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Planning for Retirement- Where to start? Edelman Financial Services Saving and planning for retirement takes up a significant portion of a person's life. Even after retirement, this process must continue in order to ensure continued financial security and freedom.


Although your lifestyle may change when you retire, the fundamentals of personal finance do not. You will still need to prepare a budget, control your expenses and monitor the rate at which you are using up your reserves. If you have the gumption, you should still approach luxuries with the intention of either saving for them or finding other sources of income. The vital thing is to realize that, even if retirement is the end of your working life, it is not the end of your financial life. You still need to keep your books, just like you still need to eat, sleep and dream.


Assuming that you have diligently saved and invested for your retirement, you will likely find yourself with a large nest egg. The question is, how much money can you take from your nest egg each year without using up the pot before the end of your lifetime? The best advice is to use only what you need, to do what you want. The early years of retirement are generally the most active and expensive as far as travel and hobbies go. These are the years when you are most likely to use up the biggest part of your nest egg. If you dip too deep into your nest egg, however, you may be reducing your income for your later years, in which you are likely to have some costly medical bills on top of your regular, everyday expenses.


What you are going to do with yourself and how much it will cost? Retired people tend to be very good at keeping costs under control – that's how they were able to save enough to retire. Keeping up this habit is one of the best ways to ensure a financially stable retirement. At the very least, you will want to keep a record of your expenses to see if your expenditures are more or less than you expected. You should approach luxuries, such as a cruise or a new set of golf clubs, as financial objectives and see if you can find ways to save money for those items by cutting down on a monthly expense or finding another source of financing rather than just dipping into your retirement nest egg. More importantly, you should keep track of whether you are doing the things you want to, rather than the things you wanted to. Some retirees who expected to be traveling the world may find themselves aching for home after their first trip, others who planned on operating a hobby farm catch the travel bug.  Personal growth doesn't stop at 65, so you may find your lifestyle goals changing after retirement and should be prepared to adjust your finances to accommodate such changes. This may mean taking a calculated risk and using a significant chunk of money to earn your scuba diving certificate while you have the legs for it, fully realizing that it may mean giving up something else you had planned for the future.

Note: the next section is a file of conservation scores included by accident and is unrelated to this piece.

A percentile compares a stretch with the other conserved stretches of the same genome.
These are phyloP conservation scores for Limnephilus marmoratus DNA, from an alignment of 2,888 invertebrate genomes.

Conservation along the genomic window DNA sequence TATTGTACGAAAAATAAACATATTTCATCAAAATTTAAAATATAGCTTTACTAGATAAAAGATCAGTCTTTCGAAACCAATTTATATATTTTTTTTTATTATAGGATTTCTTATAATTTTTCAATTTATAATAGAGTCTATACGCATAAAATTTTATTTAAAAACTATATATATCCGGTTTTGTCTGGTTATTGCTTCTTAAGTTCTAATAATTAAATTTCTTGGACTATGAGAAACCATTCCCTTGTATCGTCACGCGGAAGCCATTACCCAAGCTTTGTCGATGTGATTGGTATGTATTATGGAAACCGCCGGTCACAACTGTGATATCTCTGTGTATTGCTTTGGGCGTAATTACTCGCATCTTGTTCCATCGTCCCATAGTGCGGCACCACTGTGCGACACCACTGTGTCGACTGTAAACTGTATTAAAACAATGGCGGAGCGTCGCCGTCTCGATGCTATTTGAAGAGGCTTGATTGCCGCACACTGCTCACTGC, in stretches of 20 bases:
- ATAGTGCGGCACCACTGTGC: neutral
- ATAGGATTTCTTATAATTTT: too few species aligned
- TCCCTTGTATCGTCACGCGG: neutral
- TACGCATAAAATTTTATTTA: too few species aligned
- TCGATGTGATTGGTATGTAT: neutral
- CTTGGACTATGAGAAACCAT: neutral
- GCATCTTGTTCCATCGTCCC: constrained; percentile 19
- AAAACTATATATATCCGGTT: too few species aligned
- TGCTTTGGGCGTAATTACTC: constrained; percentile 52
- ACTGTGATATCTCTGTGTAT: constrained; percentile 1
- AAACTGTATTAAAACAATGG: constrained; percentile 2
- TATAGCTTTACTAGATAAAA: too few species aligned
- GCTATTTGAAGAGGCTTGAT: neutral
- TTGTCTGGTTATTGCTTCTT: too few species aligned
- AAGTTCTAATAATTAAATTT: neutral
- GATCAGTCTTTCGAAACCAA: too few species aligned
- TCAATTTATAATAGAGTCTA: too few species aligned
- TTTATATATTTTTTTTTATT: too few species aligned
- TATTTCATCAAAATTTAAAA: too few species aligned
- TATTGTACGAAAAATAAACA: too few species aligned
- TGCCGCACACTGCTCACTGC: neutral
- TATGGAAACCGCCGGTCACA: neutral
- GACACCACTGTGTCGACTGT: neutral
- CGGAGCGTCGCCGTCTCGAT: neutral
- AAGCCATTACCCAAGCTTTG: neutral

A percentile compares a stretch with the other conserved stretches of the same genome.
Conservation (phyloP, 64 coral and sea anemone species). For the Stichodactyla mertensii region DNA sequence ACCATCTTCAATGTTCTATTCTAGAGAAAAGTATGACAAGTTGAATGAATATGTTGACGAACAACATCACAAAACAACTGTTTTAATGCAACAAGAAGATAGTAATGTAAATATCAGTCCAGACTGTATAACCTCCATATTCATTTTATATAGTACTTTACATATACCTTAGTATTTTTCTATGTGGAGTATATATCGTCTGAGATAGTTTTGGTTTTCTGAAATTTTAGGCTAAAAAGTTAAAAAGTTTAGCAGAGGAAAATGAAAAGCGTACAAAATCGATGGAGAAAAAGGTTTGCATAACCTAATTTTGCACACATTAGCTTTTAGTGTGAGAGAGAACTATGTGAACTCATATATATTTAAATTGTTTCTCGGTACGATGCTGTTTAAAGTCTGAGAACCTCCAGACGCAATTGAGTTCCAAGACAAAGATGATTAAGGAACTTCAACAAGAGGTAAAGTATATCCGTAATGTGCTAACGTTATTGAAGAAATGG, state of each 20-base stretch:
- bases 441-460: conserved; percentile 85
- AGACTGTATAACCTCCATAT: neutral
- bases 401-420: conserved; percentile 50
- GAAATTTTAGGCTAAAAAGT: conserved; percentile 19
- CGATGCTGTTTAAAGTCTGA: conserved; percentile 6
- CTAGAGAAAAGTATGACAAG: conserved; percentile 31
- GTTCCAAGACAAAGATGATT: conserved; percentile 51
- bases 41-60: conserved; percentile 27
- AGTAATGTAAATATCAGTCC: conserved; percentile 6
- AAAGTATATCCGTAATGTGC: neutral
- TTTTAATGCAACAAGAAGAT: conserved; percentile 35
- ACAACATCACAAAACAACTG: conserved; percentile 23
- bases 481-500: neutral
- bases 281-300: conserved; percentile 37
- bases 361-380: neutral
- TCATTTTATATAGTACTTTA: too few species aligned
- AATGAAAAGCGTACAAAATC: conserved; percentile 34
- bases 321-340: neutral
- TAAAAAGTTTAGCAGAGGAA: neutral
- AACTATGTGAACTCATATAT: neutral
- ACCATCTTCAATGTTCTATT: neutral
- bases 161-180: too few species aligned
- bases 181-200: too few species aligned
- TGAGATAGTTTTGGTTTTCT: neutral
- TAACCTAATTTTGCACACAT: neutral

Some of the happiest retirees are the ones who never truly retire. In contrast to the idea of leisurely strolls and endless golf games, there is growing number of retirees who choose to work after reaching retirement age. Their retirement allows them to find an emotionally fulfilling job that maybe wasn't an option when they had a family to support. It also allows them to make connections in a widening social circle. Besides helping combat two of the major causes of depression in seniors – isolation and lack of motivation – working after retirement provides a source of income that augments investment income. If you find a job you love and work during your retirement years, the financial aspect of your retirement planning will be much easier.